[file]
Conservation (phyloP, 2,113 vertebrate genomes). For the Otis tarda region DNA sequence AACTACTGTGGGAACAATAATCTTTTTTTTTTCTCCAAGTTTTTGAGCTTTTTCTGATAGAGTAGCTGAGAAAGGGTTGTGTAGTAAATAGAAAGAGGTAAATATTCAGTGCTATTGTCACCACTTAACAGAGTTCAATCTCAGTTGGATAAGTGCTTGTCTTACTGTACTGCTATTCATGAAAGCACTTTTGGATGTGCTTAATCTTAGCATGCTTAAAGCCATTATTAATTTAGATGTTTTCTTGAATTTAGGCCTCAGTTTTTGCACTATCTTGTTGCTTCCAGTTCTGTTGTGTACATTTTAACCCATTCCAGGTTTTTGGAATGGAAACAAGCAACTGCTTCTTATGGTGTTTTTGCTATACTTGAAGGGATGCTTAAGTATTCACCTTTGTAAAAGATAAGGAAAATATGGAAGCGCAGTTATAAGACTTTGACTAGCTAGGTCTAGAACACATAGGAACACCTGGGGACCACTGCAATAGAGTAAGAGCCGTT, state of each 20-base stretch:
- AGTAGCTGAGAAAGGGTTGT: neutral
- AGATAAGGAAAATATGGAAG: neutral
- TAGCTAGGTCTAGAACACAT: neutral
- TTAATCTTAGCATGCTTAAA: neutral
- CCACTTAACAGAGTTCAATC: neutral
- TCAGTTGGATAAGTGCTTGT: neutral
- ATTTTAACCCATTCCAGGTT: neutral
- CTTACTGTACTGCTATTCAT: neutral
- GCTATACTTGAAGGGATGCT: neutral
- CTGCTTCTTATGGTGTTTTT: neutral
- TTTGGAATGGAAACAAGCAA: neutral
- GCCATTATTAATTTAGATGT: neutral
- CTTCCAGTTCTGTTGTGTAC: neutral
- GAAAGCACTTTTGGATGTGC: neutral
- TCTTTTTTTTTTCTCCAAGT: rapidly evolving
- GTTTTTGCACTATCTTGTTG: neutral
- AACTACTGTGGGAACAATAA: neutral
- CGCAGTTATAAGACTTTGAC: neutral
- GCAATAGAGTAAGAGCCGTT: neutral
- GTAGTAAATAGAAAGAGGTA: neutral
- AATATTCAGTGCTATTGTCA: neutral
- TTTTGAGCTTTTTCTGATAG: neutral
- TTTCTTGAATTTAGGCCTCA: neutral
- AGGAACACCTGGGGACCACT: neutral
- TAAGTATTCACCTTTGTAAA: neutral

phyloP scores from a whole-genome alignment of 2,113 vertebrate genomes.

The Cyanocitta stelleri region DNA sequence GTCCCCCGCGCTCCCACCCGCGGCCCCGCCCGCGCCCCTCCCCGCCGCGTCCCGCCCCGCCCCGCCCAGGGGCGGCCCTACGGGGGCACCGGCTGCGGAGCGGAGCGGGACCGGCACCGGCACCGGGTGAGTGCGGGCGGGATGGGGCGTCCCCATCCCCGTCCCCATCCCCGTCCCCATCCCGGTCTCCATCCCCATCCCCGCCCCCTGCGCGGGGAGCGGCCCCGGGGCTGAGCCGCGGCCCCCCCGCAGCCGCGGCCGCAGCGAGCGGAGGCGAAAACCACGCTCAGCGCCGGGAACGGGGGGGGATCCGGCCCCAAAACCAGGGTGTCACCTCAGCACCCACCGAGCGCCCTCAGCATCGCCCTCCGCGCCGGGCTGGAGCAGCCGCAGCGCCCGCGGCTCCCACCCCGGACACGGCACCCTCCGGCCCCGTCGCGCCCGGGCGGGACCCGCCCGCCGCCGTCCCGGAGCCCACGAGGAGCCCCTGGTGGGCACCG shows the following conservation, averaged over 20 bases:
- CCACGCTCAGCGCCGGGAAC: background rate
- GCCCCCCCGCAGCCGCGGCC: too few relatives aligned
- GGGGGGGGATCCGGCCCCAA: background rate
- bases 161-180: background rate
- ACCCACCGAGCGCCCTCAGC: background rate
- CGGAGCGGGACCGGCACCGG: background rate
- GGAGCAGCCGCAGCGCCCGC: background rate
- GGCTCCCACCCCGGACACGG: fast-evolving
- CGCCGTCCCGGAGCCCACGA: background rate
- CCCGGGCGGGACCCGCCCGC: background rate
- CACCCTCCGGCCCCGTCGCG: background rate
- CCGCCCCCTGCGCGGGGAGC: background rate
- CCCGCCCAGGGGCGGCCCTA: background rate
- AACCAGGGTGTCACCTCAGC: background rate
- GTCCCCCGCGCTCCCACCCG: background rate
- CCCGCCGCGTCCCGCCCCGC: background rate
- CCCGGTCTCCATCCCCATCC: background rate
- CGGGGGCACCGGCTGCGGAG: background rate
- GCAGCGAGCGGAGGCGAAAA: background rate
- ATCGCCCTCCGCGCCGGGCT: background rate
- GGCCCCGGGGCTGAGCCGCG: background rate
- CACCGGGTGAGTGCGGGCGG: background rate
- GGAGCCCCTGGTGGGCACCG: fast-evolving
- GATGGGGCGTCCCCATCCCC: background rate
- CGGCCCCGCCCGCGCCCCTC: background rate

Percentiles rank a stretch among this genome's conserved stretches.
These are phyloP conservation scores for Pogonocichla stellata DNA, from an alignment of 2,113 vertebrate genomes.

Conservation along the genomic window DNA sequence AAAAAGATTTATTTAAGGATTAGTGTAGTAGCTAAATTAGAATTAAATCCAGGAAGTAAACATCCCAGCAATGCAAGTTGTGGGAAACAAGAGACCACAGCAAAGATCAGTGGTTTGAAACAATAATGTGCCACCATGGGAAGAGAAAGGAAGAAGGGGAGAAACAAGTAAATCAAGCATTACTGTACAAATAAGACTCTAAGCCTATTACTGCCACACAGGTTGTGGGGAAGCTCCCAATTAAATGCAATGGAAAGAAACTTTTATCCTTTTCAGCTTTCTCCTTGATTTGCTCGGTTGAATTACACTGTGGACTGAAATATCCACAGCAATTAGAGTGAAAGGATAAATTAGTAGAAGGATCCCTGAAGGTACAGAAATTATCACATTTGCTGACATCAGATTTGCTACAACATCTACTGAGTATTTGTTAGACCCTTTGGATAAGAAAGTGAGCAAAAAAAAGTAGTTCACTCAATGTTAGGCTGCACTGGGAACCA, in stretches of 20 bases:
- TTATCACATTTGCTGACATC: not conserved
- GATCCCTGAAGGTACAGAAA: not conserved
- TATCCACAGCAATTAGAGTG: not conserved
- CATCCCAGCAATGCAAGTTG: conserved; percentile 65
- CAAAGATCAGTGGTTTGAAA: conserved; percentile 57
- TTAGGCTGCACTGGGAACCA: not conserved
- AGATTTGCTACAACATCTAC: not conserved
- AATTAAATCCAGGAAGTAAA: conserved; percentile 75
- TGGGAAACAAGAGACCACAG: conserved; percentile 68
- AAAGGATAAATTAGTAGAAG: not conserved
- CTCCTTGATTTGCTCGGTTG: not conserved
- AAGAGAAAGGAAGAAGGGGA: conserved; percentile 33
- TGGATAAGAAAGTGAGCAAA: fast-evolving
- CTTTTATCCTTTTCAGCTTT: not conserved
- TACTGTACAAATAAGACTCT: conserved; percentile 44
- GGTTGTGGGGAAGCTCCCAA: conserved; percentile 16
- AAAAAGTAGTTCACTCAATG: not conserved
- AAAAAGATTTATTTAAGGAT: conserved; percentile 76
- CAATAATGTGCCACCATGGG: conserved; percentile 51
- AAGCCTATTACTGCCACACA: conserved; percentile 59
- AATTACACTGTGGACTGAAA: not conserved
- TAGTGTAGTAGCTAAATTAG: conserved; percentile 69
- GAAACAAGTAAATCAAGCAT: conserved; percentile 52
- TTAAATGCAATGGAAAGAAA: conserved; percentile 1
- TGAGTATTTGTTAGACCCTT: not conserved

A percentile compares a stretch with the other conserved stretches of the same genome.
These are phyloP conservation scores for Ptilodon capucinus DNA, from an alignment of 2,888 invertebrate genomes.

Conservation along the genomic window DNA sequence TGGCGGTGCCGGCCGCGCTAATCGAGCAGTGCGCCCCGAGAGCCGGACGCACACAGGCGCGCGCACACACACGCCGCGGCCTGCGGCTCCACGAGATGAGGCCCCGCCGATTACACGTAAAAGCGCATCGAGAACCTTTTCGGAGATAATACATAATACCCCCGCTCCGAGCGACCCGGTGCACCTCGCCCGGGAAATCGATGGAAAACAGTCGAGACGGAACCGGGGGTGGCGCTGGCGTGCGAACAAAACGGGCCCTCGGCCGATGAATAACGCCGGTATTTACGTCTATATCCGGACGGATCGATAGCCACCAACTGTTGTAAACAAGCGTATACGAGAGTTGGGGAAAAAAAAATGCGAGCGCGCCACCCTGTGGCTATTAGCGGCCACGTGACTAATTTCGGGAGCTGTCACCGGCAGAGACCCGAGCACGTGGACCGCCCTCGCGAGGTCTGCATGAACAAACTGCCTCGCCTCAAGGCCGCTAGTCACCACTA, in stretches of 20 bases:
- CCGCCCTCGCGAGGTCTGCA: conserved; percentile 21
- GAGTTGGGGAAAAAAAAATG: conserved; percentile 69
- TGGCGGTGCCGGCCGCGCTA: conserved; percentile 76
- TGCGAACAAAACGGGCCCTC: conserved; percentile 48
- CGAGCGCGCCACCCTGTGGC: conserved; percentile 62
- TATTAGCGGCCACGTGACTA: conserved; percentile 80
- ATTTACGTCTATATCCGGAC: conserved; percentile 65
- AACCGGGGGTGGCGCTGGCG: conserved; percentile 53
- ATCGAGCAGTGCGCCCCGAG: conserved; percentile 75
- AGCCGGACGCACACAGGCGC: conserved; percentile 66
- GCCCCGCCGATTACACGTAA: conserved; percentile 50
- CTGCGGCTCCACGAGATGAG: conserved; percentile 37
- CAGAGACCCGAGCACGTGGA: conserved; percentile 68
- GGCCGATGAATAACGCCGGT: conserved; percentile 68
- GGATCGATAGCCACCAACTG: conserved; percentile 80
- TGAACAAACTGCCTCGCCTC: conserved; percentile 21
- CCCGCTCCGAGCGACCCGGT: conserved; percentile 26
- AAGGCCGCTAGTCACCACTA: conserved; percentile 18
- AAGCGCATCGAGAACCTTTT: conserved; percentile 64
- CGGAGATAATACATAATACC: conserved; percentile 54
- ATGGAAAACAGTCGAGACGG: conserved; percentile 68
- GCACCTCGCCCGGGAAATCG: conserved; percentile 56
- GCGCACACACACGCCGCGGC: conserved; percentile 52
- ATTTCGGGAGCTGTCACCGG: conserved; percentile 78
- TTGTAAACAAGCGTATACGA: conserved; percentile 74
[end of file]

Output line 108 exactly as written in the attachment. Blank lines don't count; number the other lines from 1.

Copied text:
- ATTTCGGGAGCTGTCACCGG: conserved; percentile 78